Such distrust is hardly surprising. Evidence of brutal police violence in the U.S. is spreading almost daily through social media. Black Lives Matter activists have long trusted the state and its authorities to use such methods – the perfect breeding ground for spreading a rumour that seems angry to people who are upset. “These are people who understandably have no trust in authorities at all,” says Engler. “People who distrust experts are more likely to misrepresent information.”

Just before Berry and others started tweeting about the #DCBlackout that night, dramatic pictures from Washington appeared on Twitter. They showed beating police officers and burning government buildings. Photos that can be seen as another piece of the puzzle are to be taken up in the narrative of a police force that blocks the Internet to escalate. That the burning government buildings screenshots from the Netflix series Designated Survivor were, it turned out much later – when the suspicions were already sown.  

Indications of coordinated disinformation

Engler is convinced that someone has taken advantage of the already heated atmosphere surrounding the protests in Washington. As yet unknown people had programmed bots, automatic accounts that retweeted tweets with the hashtag #DCBlackout.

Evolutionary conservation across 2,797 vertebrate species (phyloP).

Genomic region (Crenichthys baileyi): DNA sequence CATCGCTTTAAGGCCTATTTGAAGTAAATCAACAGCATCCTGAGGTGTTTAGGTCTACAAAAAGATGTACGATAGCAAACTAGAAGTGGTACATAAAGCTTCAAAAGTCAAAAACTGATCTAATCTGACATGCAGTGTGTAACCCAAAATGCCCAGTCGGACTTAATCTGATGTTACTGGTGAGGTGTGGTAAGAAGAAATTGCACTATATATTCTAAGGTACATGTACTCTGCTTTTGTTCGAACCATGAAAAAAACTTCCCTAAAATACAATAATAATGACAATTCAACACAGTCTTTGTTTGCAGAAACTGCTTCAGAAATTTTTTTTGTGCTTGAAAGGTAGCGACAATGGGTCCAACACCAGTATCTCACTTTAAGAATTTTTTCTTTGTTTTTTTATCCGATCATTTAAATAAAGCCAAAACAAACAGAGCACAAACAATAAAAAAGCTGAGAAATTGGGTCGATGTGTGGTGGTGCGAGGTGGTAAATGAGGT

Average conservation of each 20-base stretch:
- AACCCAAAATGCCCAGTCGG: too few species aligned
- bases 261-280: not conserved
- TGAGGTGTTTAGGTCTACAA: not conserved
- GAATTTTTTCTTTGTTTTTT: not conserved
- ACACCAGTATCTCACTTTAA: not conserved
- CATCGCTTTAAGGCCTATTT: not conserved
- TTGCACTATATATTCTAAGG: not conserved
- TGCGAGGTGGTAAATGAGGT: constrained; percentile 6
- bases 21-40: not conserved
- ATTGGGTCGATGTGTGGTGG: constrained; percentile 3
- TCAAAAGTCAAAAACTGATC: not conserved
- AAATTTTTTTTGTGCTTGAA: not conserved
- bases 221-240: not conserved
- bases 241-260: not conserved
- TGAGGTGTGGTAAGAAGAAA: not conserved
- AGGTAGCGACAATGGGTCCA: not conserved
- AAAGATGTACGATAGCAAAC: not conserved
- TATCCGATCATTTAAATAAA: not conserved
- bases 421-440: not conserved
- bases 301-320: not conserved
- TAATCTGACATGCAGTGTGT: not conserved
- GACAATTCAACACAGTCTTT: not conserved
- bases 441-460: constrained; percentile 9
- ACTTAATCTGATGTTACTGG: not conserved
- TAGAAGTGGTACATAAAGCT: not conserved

This is not only supported by the fact that Engler claims that he has seen some visible bot accounts in action: Twitter had also become active in the early morning hours of June 1 and had automatically identified and deleted many accounts as bots. And the platform’s detection systems are usually correct, at least when it comes to purely automatic reports, says communication scientist Darren Linvill, who checked Twitter’s bot detection systems. 

“Real bots are technically easy to identify,” he says. Of course, you have to use more features than many of the non-working bot detection programs, which often use the tweet density as a decisive factor. But there are quite stable features that he does not want to name so as not to tell the attackers how they could better camouflage themselves.